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In Texas, all things relating to unclaimed property are handled by the Unclaimed Property Division of the Texas Comptroller of Public Accounts.
Texas businesses have a number of responsibilities concerning unclaimed property. Initially, written notice must be sent to the apparent owner of the unclaimed property, if known. If the property remains unclaimed, businesses have a number of filing and reporting requirements to fulfill. Most importantly, businesses are required to turn over any and all unclaimed property to the state. Stiff penalties apply to businesses who fail to comply with any of these requirements.
Individuals should know that Texas personal property is generally presumed abandoned if the existence and location of its owner is unknown to the holder for more than three years and a claim to the property has not been asserted or an act of ownership has not been exercised within that period. However, this time limit varies depending on the type of property involved. Once abandoned property is turned over to the state by a business, an individual then has the burden of reclaiming it from the state.
In Texas, any person who, on June 30, holds property that is presumed abandoned must file a report of that property with the Texas Comptroller of Public Accounts by November 1. The preferred method for submitting a report is through the secure Unclaimed Property Secure Holder Reporting site. Paper, diskette, CD ROM, Magnetic Tape Cartridge, and Magnetic Tape Reel reports may also be mailed to the Comptroller.
Holders are encouraged, but not required, to make reasonable efforts to locate owners early in the abandonment period.
Any person who, on June 30, holds property that is presumed abandoned must deliver the property to the Comptroller by November 1. However, the Comptroller may set an earlier date for the delivery of the contents of a safe deposit box.
A business must generally maintain related records 10 years after the unclaimed property becomes reportable.
A penalty equal to five percent of the value of the property due is imposed on a holder who fails to pay or deliver property within the required time. If a holder fails to pay or deliver property before the 31st day after the date the property is due, an additional penalty equal to five percent of the value of the property is imposed.
The Comptroller may waive penalty or interest charges imposed on delinquent property if it is determined that the holder has made a good faith effort to comply with the delivery requirements.
In Texas, personal property is generally presumed abandoned if the existence and location of its owner is unknown to the holder for more than three years and a claim to the property has not been asserted or an act of ownership has not been exercised within that period. However, this time limit varies depending on the type of property involved. Once abandoned property is turned over to the state by a business, an individual then has the burden of reclaiming it from the state.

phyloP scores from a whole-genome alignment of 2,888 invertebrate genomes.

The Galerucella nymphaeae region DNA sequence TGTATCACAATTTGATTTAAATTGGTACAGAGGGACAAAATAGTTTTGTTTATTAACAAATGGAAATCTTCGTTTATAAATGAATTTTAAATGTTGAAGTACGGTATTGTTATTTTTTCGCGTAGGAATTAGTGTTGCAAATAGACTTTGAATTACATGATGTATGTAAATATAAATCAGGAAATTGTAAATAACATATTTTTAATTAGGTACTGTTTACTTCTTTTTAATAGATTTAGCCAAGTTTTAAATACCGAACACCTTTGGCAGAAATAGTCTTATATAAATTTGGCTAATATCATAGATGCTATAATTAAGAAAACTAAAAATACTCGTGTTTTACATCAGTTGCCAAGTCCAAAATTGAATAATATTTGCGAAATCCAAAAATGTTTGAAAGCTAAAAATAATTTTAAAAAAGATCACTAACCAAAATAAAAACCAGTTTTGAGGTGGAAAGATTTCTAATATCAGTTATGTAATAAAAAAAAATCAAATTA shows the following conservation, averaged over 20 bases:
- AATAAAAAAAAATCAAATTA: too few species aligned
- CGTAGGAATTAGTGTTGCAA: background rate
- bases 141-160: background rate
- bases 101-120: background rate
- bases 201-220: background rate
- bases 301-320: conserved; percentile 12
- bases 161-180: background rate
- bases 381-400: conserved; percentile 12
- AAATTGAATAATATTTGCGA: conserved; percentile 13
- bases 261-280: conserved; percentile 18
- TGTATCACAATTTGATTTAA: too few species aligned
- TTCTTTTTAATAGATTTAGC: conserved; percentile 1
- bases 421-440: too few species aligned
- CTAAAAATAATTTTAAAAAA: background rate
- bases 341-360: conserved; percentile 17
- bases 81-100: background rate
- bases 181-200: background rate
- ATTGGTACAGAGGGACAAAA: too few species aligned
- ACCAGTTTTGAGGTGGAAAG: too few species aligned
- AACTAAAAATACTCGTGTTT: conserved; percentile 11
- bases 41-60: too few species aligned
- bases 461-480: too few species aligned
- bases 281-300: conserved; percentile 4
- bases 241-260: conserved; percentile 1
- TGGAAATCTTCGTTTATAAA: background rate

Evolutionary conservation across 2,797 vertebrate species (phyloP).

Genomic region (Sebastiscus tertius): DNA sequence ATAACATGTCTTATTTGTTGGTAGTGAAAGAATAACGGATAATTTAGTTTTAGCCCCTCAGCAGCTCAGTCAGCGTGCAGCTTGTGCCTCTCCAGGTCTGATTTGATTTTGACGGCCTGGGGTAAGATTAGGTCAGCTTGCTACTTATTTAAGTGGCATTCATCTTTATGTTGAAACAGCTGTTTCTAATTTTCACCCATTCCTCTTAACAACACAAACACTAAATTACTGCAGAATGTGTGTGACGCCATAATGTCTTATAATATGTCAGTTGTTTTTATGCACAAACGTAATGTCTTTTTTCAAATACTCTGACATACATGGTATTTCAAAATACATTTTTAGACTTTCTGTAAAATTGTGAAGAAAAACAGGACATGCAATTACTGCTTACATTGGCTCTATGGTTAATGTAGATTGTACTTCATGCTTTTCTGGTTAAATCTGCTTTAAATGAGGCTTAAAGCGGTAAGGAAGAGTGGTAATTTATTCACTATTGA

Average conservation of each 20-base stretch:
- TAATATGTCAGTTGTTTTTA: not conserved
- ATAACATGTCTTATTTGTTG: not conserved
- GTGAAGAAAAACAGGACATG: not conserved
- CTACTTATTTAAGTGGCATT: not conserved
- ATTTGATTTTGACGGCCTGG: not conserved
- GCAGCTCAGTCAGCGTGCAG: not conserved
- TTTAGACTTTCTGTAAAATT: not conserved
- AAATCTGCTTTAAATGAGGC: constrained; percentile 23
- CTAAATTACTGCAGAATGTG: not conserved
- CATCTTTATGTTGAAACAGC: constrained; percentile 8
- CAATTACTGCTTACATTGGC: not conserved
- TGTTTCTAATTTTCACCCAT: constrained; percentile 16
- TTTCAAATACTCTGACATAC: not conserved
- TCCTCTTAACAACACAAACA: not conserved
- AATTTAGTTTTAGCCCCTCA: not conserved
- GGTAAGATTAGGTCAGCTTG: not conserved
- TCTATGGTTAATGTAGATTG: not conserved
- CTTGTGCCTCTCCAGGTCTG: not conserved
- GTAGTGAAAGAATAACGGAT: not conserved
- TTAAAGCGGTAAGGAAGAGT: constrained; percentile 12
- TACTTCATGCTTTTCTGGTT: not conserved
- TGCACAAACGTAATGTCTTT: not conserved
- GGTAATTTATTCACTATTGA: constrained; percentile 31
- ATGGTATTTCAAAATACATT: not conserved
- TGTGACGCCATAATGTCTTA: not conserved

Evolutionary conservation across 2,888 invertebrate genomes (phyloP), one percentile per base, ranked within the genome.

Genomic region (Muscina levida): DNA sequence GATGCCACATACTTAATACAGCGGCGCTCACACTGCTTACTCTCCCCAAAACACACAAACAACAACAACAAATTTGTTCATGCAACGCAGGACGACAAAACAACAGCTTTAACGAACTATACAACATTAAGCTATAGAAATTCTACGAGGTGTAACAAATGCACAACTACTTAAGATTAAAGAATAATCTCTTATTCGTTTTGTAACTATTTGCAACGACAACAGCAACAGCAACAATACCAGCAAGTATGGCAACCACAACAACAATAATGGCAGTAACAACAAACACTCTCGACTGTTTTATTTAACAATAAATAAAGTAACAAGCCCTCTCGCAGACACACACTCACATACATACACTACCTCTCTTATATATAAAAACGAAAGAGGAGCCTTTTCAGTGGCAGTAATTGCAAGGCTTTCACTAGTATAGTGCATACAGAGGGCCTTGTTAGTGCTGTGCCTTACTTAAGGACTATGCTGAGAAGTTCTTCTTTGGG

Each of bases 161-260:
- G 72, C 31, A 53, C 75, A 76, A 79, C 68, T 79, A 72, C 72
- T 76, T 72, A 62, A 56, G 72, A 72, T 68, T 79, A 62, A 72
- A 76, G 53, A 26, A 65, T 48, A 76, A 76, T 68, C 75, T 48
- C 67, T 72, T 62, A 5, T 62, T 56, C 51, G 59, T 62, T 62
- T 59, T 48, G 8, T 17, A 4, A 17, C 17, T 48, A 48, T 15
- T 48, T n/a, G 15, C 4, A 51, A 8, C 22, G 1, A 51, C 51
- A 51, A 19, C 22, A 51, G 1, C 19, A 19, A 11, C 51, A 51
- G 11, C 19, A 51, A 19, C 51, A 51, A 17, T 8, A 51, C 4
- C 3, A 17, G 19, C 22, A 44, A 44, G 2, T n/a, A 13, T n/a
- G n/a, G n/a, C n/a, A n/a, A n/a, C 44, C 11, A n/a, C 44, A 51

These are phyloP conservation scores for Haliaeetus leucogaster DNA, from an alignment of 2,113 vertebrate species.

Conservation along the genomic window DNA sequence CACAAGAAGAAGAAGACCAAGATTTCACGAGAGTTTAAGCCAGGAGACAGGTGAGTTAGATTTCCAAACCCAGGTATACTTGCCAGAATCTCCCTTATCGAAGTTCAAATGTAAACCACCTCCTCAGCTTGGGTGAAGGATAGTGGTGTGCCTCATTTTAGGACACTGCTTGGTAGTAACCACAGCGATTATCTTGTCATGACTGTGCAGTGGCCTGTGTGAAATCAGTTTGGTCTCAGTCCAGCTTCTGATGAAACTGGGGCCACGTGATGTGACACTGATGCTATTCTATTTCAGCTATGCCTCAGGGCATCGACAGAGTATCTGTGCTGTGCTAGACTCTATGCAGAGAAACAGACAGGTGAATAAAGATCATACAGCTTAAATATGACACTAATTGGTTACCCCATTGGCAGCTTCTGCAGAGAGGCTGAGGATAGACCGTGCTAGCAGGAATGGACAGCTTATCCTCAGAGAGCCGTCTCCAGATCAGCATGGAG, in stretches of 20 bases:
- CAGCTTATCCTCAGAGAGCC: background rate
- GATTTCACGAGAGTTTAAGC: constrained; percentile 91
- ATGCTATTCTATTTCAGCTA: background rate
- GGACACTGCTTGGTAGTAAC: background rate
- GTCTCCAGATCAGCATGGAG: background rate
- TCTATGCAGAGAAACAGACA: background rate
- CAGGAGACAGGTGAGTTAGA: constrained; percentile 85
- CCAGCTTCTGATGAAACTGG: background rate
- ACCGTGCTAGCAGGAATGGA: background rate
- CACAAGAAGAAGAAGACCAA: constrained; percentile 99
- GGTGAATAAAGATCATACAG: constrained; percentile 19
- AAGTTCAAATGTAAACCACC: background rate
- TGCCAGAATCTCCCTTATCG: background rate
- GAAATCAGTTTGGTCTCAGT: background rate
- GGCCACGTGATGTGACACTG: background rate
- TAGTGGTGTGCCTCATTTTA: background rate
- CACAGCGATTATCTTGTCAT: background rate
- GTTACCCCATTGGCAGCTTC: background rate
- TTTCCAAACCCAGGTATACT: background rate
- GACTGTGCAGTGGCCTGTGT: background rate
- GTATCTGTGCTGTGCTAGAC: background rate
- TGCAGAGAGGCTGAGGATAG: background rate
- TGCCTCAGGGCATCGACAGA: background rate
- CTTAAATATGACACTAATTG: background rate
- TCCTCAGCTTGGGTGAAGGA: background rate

Unclaimed property held by the state may be found by searching the state's website claimittexas.org/.
To find out if other states may be holding your unclaimed property, search the national database established by the National Association of Unclaimed Property Administrators (NAUPA).
The owner of personal property that has been delivered to a depository or to the Texas Comptroller of Public Accounts as unclaimed property may file a claim for such property (or for the cash proceeds, if the property has been sold). To start the process, fill out a state claim inquiry form available online https://claimittexas.org/app/holder-info after performing a successful search. The Comptroller will contact you with how to proceed from there.
If the owner is dissatisfied with the Comptroller's decision on the claim, the owner may appeal the decision before the 61st day after the day on which it was rendered. If a claim has not been decided before the 91st day after the day on which it was filed, the claimant may appeal within the 60-day period beginning on the 91st day after the day of filing. Any appeal must be made by filing suit against the state in a district court in Travis County, Texas.
If you're looking for additional information on unclaimed property, we recommend contacting your state's governmental agency that oversees the administration of this area of the law. For help in answering a specific unclaimed property question in Texas, contact the following:
Texas Comptroller of Public Accounts
Unclaimed Property Division
Research and Correspondence Section
P.O. Box 12019
Austin, TX 78711-2019
Phone: (800) 654-FIND (3463), (512) 936-6246
Fax: (512) 936-6224
|Property Type||Presumed Abandoned After|
|Bank account||Five years|
|Checks or drafts||Three years|
|Demutualization proceeds||One year|
|Gift certificates, gift cards, and credit memos||Gift certificates: the earlier of the certificate's expiration date or other dates specified.|
|Insurance policies||No specific provision|
|IRAs or retirement funds||No specific provision|
|Money orders||Seven years|
|Other intangible personal property not otherwise specified||Three years
Includes mineral proceeds.
|Proceeds from class action suits||No specific provision|
|Property distributable by a business association in the course of dissolution||No specific provision|
|Property held by courts or public agencies||No specific provision|
|Property held by fiduciaries||No specific provision|
|Safe deposit boxes||Five years|
|Shares in a financial institution||No specific provision|
|Stocks, dividends, and distributions||No specific provision|
|Traveler's checks||15 years|
|Deposits and advances owed utility company customer||No specific provision|
|Wages or salaries||One year|